Supporting young people to be active digital citizens in a safe online environment is the stated objective of European youth digital policy, reflecting an important focus for the European Union since the mid-1990s. Several initiatives are funded or partly funded by the European Commission, such as the Insafe Network (Safer Internet Day); Creative Europe also has a big potential to create awareness. UNESCO and European Media and Information Literacy Forum are examples of international organisations active in creating awareness in this regard and more and more regulators are becoming active in the space of Media Literacy.
The overview and multi-stakeholder consultations undertaken by the Council of Europe’s DCE Expert Group seem to indicate that digital citizenship is only now beginning to move on to the agenda of many European governments.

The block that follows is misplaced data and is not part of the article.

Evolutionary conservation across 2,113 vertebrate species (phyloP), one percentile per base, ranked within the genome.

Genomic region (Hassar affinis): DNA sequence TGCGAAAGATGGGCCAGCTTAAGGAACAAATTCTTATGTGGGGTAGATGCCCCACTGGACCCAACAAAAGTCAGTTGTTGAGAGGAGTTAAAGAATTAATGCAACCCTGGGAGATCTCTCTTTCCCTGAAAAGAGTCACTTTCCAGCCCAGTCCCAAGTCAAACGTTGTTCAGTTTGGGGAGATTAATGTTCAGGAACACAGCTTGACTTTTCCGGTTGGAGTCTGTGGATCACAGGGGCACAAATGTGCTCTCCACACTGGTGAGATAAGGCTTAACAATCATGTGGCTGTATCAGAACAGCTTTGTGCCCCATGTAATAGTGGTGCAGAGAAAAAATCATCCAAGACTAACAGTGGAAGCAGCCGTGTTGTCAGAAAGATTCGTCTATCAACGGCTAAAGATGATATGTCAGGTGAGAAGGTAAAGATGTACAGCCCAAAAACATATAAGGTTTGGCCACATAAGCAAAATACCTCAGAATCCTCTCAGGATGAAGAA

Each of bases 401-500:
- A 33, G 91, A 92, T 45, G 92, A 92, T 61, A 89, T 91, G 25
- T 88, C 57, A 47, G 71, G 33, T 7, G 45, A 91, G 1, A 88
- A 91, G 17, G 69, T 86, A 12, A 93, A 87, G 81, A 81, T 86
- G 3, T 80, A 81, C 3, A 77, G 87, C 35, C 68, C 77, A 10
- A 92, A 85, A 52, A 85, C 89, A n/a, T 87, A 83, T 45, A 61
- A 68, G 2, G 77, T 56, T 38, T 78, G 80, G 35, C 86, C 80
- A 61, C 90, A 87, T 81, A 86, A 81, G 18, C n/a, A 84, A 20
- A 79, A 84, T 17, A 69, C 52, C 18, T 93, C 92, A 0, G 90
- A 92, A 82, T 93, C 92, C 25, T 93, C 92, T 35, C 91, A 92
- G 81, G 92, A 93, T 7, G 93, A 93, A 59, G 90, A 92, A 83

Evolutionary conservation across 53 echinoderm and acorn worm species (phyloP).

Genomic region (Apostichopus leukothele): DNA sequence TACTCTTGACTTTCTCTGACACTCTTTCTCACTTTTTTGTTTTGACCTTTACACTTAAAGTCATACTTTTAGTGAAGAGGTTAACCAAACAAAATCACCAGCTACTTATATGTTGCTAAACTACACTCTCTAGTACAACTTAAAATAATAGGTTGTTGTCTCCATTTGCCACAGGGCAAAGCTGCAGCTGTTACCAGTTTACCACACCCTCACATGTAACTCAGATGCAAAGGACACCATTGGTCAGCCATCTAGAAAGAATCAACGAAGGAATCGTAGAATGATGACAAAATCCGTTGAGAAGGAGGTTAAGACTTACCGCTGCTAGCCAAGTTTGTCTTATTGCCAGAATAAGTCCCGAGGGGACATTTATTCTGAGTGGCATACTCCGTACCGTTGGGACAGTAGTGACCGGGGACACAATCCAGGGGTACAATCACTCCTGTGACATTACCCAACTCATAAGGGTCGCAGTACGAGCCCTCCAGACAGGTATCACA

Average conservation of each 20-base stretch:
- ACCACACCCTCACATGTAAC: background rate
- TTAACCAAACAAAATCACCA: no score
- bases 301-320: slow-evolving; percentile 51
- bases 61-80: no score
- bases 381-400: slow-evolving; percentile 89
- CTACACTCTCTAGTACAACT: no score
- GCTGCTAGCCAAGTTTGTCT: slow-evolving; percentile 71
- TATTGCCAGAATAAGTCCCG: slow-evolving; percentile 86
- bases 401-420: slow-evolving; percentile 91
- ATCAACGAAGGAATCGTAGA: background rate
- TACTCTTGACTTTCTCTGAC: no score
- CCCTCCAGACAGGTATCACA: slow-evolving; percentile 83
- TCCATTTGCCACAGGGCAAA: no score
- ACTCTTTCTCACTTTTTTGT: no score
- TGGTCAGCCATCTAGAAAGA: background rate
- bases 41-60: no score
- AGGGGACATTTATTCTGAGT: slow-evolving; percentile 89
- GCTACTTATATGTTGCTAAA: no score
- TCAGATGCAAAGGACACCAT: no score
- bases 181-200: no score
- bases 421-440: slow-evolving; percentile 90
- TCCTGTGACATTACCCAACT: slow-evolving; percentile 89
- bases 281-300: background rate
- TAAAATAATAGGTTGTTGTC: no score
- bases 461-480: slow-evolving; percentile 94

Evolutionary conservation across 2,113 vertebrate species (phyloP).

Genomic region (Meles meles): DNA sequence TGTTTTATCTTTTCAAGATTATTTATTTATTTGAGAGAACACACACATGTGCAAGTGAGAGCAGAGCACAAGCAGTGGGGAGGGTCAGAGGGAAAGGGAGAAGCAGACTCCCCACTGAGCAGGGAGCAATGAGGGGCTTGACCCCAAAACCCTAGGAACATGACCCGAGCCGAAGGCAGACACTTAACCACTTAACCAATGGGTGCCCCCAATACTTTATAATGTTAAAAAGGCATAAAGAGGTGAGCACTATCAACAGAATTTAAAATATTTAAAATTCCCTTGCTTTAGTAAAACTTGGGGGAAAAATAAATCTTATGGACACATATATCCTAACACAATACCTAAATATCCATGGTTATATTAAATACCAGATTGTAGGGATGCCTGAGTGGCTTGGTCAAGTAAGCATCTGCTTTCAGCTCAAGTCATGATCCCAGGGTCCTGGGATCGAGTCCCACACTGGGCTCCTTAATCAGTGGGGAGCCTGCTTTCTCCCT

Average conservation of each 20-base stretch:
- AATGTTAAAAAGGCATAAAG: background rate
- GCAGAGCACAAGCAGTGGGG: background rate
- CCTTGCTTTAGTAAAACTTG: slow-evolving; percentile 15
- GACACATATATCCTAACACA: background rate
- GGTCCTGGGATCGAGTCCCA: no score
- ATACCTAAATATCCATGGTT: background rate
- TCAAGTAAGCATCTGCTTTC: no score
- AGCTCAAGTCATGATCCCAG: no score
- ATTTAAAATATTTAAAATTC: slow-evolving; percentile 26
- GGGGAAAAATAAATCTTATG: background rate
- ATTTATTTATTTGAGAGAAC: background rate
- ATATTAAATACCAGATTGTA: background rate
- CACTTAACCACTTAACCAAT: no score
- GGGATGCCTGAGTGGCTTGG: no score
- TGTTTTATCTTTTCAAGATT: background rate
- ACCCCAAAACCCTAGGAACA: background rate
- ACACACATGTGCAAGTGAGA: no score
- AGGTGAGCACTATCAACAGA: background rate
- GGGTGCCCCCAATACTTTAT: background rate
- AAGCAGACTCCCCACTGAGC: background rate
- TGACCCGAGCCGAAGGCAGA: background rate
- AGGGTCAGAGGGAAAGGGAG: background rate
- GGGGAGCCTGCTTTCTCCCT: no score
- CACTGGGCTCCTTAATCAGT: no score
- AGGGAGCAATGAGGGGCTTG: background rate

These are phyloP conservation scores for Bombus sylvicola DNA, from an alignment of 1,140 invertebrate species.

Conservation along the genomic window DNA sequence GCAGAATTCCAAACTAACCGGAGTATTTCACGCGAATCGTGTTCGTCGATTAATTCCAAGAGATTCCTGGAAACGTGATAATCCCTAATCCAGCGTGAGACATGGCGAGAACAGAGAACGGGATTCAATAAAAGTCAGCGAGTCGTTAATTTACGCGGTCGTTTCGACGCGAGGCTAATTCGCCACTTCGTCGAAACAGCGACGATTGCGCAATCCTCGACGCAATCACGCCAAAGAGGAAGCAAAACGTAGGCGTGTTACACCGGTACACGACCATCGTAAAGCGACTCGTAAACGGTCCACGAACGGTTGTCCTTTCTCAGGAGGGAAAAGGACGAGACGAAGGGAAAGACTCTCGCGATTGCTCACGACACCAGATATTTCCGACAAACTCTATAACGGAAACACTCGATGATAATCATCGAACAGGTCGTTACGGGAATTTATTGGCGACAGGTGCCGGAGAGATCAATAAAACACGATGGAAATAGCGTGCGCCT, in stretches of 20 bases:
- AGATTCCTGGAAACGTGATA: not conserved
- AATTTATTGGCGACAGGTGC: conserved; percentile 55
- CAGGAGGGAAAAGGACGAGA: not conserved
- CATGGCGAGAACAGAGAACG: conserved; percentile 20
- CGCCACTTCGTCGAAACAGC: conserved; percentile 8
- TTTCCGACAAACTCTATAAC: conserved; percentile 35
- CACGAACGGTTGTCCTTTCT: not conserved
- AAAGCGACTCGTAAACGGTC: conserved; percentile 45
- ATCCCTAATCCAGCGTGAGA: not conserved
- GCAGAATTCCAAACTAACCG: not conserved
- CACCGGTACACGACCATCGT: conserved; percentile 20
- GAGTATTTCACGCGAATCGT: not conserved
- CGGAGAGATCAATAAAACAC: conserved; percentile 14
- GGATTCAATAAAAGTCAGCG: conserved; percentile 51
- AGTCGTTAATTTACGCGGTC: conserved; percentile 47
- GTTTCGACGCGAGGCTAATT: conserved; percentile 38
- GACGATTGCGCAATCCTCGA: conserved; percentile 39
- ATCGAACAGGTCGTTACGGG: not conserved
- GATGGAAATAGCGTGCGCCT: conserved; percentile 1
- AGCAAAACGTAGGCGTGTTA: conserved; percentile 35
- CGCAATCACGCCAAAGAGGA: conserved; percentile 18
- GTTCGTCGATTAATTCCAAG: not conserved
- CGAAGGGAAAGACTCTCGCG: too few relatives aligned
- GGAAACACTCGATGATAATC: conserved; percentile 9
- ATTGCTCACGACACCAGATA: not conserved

The importance of media literacy is critically identified as a way of creating awareness and, thus, the relevance of users’ empowerment in terms of allowing people to develop critical evaluation skills towards the media is steadily growing. Most international institutions have expressed themselves in favour of this trend and more and more countries are setting up programmes or developing codes of conduct in order to promote good practices in this regard.
Implication for Policy or Practice
Similar win-win reasoning should also stimulate the commercial sector to develop many cross-sector initiatives, self-regulatory arrangements in addition to educational structures initiatives aimed to promote fundamental rights and democratic values, and giving the tools to design new learning environments.
Last, an emerging consensus in the approaches adopted by transnational and intergovernmental actors, such as UNESCO, Council of Europe, European Commission, etc. towards conceptualising digital citizenship education should be fostered and extended to other public and private stakeholders.